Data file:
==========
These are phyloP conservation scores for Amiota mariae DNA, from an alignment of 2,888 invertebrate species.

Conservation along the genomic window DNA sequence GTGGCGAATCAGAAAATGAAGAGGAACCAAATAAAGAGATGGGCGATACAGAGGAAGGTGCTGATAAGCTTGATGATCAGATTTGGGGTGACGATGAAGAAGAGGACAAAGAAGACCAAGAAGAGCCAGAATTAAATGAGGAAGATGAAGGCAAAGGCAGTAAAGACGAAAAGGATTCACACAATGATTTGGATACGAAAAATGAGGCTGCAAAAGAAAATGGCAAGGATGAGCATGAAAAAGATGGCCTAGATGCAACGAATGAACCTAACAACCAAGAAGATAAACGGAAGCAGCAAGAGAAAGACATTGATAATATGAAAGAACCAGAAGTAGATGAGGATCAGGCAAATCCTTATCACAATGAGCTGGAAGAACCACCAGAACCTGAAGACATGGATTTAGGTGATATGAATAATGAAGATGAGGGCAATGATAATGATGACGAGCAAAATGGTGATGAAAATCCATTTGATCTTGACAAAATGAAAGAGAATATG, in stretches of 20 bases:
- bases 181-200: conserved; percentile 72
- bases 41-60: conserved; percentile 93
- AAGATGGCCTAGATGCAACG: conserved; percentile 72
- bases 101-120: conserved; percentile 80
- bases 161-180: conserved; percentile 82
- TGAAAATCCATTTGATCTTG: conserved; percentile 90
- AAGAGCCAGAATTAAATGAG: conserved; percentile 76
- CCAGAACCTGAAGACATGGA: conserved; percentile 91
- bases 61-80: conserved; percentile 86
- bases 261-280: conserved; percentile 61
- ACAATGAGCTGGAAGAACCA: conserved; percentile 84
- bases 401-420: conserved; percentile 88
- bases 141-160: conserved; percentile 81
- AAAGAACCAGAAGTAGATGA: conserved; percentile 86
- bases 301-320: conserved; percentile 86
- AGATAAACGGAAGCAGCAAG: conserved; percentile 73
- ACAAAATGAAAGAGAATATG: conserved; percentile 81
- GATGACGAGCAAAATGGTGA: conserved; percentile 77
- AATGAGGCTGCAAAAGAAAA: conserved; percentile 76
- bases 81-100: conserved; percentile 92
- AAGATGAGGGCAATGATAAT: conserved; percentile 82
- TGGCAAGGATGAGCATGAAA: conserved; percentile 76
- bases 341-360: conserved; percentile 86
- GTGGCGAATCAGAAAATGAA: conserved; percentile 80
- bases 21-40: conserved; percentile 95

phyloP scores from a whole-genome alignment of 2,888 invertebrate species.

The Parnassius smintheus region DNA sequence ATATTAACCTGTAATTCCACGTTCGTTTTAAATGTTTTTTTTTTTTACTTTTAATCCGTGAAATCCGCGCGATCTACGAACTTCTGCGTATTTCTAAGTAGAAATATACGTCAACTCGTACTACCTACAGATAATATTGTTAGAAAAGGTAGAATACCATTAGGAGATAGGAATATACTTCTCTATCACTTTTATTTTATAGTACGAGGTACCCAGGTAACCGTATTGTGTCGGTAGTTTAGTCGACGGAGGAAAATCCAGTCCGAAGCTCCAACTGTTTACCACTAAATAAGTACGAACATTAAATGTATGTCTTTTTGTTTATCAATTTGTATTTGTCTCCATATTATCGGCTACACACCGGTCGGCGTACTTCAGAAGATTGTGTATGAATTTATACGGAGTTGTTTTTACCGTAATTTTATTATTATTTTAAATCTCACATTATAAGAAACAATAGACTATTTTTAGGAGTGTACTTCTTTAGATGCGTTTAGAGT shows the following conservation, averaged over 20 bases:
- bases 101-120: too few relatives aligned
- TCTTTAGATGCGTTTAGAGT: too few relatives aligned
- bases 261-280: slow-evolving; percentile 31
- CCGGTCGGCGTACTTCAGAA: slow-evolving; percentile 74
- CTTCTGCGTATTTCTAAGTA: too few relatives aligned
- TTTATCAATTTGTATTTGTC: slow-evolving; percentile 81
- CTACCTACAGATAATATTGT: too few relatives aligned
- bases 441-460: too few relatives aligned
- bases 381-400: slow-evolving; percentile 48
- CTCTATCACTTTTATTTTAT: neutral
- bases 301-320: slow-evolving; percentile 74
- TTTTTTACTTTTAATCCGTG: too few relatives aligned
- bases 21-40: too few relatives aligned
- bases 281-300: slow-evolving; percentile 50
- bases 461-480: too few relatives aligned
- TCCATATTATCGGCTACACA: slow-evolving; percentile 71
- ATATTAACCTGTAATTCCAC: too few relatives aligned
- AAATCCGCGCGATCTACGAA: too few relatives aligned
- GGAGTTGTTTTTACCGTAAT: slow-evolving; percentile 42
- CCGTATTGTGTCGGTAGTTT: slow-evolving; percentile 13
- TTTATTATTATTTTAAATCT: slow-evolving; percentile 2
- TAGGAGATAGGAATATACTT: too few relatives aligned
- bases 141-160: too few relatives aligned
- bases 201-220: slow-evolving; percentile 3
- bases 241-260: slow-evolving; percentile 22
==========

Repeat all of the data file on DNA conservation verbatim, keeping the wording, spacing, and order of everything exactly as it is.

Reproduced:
These are phyloP conservation scores for Amiota mariae DNA, from an alignment of 2,888 invertebrate species.

Conservation along the genomic window DNA sequence GTGGCGAATCAGAAAATGAAGAGGAACCAAATAAAGAGATGGGCGATACAGAGGAAGGTGCTGATAAGCTTGATGATCAGATTTGGGGTGACGATGAAGAAGAGGACAAAGAAGACCAAGAAGAGCCAGAATTAAATGAGGAAGATGAAGGCAAAGGCAGTAAAGACGAAAAGGATTCACACAATGATTTGGATACGAAAAATGAGGCTGCAAAAGAAAATGGCAAGGATGAGCATGAAAAAGATGGCCTAGATGCAACGAATGAACCTAACAACCAAGAAGATAAACGGAAGCAGCAAGAGAAAGACATTGATAATATGAAAGAACCAGAAGTAGATGAGGATCAGGCAAATCCTTATCACAATGAGCTGGAAGAACCACCAGAACCTGAAGACATGGATTTAGGTGATATGAATAATGAAGATGAGGGCAATGATAATGATGACGAGCAAAATGGTGATGAAAATCCATTTGATCTTGACAAAATGAAAGAGAATATG, in stretches of 20 bases:
- bases 181-200: conserved; percentile 72
- bases 41-60: conserved; percentile 93
- AAGATGGCCTAGATGCAACG: conserved; percentile 72
- bases 101-120: conserved; percentile 80
- bases 161-180: conserved; percentile 82
- TGAAAATCCATTTGATCTTG: conserved; percentile 90
- AAGAGCCAGAATTAAATGAG: conserved; percentile 76
- CCAGAACCTGAAGACATGGA: conserved; percentile 91
- bases 61-80: conserved; percentile 86
- bases 261-280: conserved; percentile 61
- ACAATGAGCTGGAAGAACCA: conserved; percentile 84
- bases 401-420: conserved; percentile 88
- bases 141-160: conserved; percentile 81
- AAAGAACCAGAAGTAGATGA: conserved; percentile 86
- bases 301-320: conserved; percentile 86
- AGATAAACGGAAGCAGCAAG: conserved; percentile 73
- ACAAAATGAAAGAGAATATG: conserved; percentile 81
- GATGACGAGCAAAATGGTGA: conserved; percentile 77
- AATGAGGCTGCAAAAGAAAA: conserved; percentile 76
- bases 81-100: conserved; percentile 92
- AAGATGAGGGCAATGATAAT: conserved; percentile 82
- TGGCAAGGATGAGCATGAAA: conserved; percentile 76
- bases 341-360: conserved; percentile 86
- GTGGCGAATCAGAAAATGAA: conserved; percentile 80
- bases 21-40: conserved; percentile 95

phyloP scores from a whole-genome alignment of 2,888 invertebrate species.

The Parnassius smintheus region DNA sequence ATATTAACCTGTAATTCCACGTTCGTTTTAAATGTTTTTTTTTTTTACTTTTAATCCGTGAAATCCGCGCGATCTACGAACTTCTGCGTATTTCTAAGTAGAAATATACGTCAACTCGTACTACCTACAGATAATATTGTTAGAAAAGGTAGAATACCATTAGGAGATAGGAATATACTTCTCTATCACTTTTATTTTATAGTACGAGGTACCCAGGTAACCGTATTGTGTCGGTAGTTTAGTCGACGGAGGAAAATCCAGTCCGAAGCTCCAACTGTTTACCACTAAATAAGTACGAACATTAAATGTATGTCTTTTTGTTTATCAATTTGTATTTGTCTCCATATTATCGGCTACACACCGGTCGGCGTACTTCAGAAGATTGTGTATGAATTTATACGGAGTTGTTTTTACCGTAATTTTATTATTATTTTAAATCTCACATTATAAGAAACAATAGACTATTTTTAGGAGTGTACTTCTTTAGATGCGTTTAGAGT shows the following conservation, averaged over 20 bases:
- bases 101-120: too few relatives aligned
- TCTTTAGATGCGTTTAGAGT: too few relatives aligned
- bases 261-280: slow-evolving; percentile 31
- CCGGTCGGCGTACTTCAGAA: slow-evolving; percentile 74
- CTTCTGCGTATTTCTAAGTA: too few relatives aligned
- TTTATCAATTTGTATTTGTC: slow-evolving; percentile 81
- CTACCTACAGATAATATTGT: too few relatives aligned
- bases 441-460: too few relatives aligned
- bases 381-400: slow-evolving; percentile 48
- CTCTATCACTTTTATTTTAT: neutral
- bases 301-320: slow-evolving; percentile 74
- TTTTTTACTTTTAATCCGTG: too few relatives aligned
- bases 21-40: too few relatives aligned
- bases 281-300: slow-evolving; percentile 50
- bases 461-480: too few relatives aligned
- TCCATATTATCGGCTACACA: slow-evolving; percentile 71
- ATATTAACCTGTAATTCCAC: too few relatives aligned
- AAATCCGCGCGATCTACGAA: too few relatives aligned
- GGAGTTGTTTTTACCGTAAT: slow-evolving; percentile 42
- CCGTATTGTGTCGGTAGTTT: slow-evolving; percentile 13
- TTTATTATTATTTTAAATCT: slow-evolving; percentile 2
- TAGGAGATAGGAATATACTT: too few relatives aligned
- bases 141-160: too few relatives aligned
- bases 201-220: slow-evolving; percentile 3
- bases 241-260: slow-evolving; percentile 22